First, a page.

There are plenty of things I could write about from the department of “Congress Behaving Badly,” but recent news about the reluctance of Congress to vote on extending the Bush tax cuts takes the cake. (See numerous articles, including “Voting on Bush Tax Cuts Divides Democrats in Congress before Election Day,” and “Senate Will Not Vote on Bush Tax Cuts before Election“).
I am not an expert on people's voting habits, nor do I typically write about the exasperating politics that come into play regarding what Congress should vote on and when and how they should vote. However, the idea that either Democrats or Republicans will somehow benefit by stalling a much needed action that could help make or break the economy is ludicrous. The main issue is whether to extend the Bush tax cuts for the
“wealthy.” (I use this term loosely since I am certain there are many households earning $250,000 a year who do not consider themselves wealthy).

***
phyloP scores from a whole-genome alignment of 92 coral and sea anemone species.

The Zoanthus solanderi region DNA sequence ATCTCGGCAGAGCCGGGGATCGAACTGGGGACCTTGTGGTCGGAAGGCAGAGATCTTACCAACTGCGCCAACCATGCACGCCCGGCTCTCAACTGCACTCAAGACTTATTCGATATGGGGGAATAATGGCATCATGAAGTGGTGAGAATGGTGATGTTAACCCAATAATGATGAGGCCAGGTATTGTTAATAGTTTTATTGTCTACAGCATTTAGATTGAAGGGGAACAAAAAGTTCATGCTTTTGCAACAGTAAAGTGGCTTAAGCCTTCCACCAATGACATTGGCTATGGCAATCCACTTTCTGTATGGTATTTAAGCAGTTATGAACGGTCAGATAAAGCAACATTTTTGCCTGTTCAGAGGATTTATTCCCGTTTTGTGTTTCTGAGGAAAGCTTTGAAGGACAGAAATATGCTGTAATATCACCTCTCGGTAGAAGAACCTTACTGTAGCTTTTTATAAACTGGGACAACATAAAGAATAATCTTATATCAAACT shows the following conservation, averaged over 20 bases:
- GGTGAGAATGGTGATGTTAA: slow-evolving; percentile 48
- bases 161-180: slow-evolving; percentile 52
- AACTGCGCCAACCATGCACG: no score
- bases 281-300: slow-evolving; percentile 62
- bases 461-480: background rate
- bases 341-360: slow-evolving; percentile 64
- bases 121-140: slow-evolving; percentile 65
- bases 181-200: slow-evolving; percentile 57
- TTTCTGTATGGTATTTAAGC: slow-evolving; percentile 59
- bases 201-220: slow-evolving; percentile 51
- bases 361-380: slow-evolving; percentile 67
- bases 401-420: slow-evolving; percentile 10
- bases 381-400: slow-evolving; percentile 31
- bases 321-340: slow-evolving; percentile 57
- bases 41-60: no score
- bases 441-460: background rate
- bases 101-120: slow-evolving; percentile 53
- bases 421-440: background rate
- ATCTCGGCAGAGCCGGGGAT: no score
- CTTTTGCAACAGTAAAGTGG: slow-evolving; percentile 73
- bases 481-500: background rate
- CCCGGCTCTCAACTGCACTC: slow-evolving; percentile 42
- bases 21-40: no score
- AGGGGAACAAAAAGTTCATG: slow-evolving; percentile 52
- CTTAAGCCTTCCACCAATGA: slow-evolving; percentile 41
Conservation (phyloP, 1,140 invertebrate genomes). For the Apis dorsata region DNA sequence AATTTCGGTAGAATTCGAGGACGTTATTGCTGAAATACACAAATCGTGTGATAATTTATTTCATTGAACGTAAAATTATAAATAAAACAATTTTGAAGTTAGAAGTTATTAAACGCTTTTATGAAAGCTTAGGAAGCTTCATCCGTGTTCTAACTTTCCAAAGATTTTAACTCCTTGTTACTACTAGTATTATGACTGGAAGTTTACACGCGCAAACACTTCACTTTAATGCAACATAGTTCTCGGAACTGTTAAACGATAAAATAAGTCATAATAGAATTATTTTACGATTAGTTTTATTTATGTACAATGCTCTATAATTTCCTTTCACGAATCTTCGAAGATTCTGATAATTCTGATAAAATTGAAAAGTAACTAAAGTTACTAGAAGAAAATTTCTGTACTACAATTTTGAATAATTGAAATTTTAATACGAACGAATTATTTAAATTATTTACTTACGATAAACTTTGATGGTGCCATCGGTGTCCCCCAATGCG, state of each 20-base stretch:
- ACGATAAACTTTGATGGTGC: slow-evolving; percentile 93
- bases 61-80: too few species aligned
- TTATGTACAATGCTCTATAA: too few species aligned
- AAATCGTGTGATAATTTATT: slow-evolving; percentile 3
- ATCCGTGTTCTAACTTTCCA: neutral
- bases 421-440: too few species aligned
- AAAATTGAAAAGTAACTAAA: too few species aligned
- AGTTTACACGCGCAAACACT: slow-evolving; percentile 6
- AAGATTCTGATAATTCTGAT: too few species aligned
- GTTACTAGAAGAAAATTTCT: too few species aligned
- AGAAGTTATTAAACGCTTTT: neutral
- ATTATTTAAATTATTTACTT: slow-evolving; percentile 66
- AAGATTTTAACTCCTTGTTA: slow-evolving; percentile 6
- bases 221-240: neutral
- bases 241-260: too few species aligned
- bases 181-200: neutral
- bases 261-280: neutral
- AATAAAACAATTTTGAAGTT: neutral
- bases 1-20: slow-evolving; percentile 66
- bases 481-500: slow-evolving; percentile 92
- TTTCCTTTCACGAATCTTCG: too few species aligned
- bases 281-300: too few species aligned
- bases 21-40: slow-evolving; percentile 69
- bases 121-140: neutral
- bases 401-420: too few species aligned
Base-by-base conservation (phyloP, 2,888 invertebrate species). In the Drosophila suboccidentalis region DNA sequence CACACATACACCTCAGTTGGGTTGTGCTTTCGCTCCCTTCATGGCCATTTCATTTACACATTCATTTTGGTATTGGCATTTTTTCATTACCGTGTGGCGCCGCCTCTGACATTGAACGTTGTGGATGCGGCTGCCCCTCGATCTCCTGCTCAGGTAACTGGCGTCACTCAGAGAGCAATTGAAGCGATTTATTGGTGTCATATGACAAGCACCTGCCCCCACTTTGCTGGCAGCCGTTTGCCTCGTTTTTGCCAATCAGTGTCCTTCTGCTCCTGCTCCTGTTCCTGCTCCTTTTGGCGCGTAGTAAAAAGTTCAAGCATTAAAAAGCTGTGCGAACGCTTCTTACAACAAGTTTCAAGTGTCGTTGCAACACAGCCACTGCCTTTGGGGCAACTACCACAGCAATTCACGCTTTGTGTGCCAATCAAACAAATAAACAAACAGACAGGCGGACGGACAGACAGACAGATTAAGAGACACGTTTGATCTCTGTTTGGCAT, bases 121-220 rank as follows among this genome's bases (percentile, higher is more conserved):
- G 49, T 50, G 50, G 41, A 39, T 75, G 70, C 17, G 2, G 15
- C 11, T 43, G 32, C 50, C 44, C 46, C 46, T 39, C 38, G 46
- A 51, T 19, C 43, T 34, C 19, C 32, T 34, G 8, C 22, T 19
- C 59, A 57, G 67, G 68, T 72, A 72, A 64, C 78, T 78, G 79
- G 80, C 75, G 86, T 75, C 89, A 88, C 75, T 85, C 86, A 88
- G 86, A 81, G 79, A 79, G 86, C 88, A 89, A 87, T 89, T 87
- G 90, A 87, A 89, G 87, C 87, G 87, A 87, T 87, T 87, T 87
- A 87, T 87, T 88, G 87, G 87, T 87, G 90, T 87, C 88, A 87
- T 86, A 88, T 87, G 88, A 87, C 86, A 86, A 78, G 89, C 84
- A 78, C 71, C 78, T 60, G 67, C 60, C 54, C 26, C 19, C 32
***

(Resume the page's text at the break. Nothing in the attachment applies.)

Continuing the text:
There needn't be so much confusion over a fairly simple issue. Most economists, the majority of Americans, and even President Obama himself agree that raising taxes during a recession is a bad idea. (See “Economists, Majority of Americans Agree: Don't Raise Taxes on Anyone,”). But somehow, it is not enough to simply extend the Bush tax cuts for at least another year. Five years would be better, but every little bit counts. To extend the tax cuts for everyone is way too indicative of a partisan effort to allow the private sector to spend some money, obtain some cheap capital, and create a few jobs.
Congress will adjourn soon, putting the fate of the current tax code in question and leaving taxpayers hanging out to dry. Nothing like a little more uncertainty to add to an economy that is already sputtering.